Collecting data with Trackers and Webhooks

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  4. Trackers – collecting data from your own applications
  5. JavaScript Trackers (Web and Node.js)
  6. JavaScript Tracker
  7. JavaScript Tracker v3 Reference
  8. Tracker Setup
  9. Loading tracker with the Snowplow tag

Loading tracker with the Snowplow tag

There are two distributions of the JavaScript Tracker:

  • sp.js is fully featured and is bundled with the majority of the available plugins.
  • sp.lite.js is a smaller distribution with no bundled plugins. Included is Page View, Self Describing and Structured Event tracking as well as Activity Tracking and Anonymous Tracking. All other features can be loaded as separate plugins.

Use the following tag to your page to load sp.js:

<script type="text/javascript" async=1> ;(function(p,l,o,w,i,n,g){if(!p[i]){p.GlobalSnowplowNamespace=p.GlobalSnowplowNamespace||[]; p.GlobalSnowplowNamespace.push(i);p[i]=function(){(p[i].q=p[i].q||[]).push(arguments) };p[i].q=p[i].q||[];n=l.createElement(o);g=l.getElementsByTagName(o)[0];n.async=1; n.src=w;g.parentNode.insertBefore(n,g)}}(window,document,"script","{{URL to sp.js}}","snowplow")); </script>
Code language: HTML, XML (xml)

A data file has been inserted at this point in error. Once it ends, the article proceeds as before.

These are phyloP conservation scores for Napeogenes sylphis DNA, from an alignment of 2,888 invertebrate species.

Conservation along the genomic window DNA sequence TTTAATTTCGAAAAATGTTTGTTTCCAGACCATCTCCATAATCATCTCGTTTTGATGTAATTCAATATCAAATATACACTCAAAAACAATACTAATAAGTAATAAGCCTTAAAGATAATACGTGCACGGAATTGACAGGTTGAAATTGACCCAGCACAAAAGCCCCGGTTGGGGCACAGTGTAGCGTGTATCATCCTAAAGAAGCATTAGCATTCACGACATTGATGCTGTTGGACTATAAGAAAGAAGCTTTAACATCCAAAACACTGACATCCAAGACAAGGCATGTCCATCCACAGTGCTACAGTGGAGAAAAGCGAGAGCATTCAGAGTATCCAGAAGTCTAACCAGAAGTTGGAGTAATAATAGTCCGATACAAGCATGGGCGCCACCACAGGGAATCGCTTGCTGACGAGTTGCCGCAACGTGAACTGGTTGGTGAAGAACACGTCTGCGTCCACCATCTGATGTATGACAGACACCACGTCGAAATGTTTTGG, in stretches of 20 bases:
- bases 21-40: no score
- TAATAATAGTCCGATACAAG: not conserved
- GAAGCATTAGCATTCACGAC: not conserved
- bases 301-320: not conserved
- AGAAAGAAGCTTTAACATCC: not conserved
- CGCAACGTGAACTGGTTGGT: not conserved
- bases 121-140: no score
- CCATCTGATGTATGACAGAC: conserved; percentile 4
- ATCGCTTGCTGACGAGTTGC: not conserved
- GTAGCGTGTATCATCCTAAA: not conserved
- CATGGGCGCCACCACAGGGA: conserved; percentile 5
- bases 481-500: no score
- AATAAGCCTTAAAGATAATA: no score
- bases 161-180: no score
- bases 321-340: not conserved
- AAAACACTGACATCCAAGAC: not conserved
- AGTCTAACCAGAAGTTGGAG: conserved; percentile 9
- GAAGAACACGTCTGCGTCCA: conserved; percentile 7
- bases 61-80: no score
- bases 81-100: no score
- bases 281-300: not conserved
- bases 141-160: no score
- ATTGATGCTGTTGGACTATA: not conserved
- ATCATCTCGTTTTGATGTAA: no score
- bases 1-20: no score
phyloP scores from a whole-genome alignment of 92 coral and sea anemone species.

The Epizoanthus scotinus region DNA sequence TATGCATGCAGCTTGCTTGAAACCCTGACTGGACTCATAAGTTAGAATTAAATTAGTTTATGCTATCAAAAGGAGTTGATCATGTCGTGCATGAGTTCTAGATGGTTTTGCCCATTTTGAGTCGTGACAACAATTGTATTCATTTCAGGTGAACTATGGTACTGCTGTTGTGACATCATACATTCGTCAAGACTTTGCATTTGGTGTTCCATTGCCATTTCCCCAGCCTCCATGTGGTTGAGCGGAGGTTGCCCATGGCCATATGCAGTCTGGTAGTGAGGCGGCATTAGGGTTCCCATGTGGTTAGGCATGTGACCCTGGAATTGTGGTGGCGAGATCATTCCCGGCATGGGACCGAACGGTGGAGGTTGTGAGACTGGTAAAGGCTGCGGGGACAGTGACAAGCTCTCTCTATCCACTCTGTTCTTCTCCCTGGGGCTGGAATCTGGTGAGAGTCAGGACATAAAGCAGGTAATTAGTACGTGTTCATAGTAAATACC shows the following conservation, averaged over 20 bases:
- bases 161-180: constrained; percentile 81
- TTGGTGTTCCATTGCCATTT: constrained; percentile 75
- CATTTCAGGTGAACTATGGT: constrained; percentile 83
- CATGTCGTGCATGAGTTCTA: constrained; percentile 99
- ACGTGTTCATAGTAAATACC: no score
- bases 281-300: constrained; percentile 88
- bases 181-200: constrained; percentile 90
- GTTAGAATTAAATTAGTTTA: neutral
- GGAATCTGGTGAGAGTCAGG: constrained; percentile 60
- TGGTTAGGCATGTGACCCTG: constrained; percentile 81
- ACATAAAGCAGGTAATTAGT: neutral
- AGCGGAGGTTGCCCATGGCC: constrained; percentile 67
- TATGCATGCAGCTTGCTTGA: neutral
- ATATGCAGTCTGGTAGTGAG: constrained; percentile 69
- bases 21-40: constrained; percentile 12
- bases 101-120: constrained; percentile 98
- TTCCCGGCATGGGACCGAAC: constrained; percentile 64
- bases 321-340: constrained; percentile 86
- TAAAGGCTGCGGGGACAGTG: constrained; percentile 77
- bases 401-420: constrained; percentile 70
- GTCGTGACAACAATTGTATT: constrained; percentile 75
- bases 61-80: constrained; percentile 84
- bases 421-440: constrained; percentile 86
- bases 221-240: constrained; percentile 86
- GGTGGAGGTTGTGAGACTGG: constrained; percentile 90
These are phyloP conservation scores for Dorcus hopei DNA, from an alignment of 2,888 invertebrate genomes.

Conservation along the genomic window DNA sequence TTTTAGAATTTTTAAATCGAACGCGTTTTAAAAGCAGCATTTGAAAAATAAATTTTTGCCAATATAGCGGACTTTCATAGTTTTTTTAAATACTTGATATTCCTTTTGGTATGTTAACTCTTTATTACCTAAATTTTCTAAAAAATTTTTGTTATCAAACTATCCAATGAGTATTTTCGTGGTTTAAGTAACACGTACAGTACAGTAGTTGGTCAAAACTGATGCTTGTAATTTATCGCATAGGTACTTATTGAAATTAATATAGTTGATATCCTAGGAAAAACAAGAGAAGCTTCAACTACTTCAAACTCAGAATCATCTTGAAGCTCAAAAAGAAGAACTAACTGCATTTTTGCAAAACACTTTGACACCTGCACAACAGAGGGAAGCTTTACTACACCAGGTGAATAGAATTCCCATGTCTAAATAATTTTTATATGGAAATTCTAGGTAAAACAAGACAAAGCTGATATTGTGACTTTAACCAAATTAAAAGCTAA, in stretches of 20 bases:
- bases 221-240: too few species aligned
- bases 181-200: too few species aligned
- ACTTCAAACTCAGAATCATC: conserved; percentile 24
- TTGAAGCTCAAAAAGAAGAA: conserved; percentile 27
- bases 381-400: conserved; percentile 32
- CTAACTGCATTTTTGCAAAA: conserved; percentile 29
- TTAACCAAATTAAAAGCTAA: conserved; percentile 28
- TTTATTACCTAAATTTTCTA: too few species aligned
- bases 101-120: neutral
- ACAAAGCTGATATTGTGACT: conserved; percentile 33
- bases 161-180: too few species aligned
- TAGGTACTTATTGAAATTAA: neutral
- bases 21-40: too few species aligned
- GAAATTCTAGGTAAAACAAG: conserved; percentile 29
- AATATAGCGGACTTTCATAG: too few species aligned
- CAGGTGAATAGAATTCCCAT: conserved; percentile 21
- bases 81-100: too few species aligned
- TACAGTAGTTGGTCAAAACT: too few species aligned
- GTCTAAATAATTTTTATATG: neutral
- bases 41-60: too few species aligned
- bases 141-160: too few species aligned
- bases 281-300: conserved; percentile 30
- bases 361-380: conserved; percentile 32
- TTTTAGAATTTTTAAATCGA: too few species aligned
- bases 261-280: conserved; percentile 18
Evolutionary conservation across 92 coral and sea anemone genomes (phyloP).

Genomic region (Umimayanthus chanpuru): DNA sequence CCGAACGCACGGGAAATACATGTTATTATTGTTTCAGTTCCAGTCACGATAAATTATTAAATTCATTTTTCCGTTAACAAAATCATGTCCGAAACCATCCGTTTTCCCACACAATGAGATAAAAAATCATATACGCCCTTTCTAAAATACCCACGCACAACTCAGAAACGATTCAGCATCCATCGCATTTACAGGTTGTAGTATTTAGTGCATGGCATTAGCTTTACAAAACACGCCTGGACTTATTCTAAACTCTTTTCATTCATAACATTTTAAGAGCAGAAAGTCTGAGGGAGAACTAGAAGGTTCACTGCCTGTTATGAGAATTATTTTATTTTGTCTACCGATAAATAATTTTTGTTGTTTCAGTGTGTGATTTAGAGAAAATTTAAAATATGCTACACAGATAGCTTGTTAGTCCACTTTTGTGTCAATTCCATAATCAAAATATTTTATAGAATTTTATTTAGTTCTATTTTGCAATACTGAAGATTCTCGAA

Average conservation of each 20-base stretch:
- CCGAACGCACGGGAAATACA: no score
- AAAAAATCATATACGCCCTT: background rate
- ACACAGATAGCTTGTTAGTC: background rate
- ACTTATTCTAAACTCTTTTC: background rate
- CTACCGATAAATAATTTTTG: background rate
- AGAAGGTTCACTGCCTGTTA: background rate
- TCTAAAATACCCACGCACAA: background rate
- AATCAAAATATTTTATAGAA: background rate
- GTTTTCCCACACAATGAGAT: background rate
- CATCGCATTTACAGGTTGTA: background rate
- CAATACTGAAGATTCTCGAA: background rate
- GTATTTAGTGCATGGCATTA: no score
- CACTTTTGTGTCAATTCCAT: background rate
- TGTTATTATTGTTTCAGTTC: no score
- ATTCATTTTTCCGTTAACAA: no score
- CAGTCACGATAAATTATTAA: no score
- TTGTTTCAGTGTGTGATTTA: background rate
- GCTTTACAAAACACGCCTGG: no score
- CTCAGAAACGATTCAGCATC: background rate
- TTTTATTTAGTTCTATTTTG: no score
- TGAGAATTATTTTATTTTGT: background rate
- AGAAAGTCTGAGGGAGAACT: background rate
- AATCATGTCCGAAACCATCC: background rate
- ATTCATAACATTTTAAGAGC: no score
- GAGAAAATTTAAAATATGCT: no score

Note: We recommend self hosting sp.js by following our Self hosting snowplow JS guides here. The latest versions are currently available at GitHub.

We also recommend renaming sp.js as this file name is commonly blocked by adblockers. Renaming to a random string will help ensure the JavaScript Tracker is loaded as expected.

Important note regarding testing: If the URL to sp.js is protocol-relative i.e. beginning with // when fetching sp.js. It will work if the your web page is using the “http” or “https” protocol. But if you are testing locally and loading your page from your filesystem using the “file” protocol (so its URI looks something like “file:///home/joe/snowplow_test.html”), the protocol-relative URL will also use that protocol, preventing the script from loading. To avoid this, change the URL to "http://.../sp.js" when testing locally.

As well as loading the JavaScript Tracker, this tag creates a global function called “snowplow” which you use to access the Tracker. You can replace the string “snowplow” with the function name of your choice. This is encouraged: if there are two JavaScript trackers on the same page, there won’t be any conflict between them as long as they have chosen different function names. The rest of the documentation will assume that the function is called “snowplow”.

Once the tracker is loaded via the tag, you can move on to initializing the tracker.

If you’d like to learn more about Snowplow Insights you can book a demo with our team, or if you’d prefer, you can try Snowplow technology for yourself quickly and easily.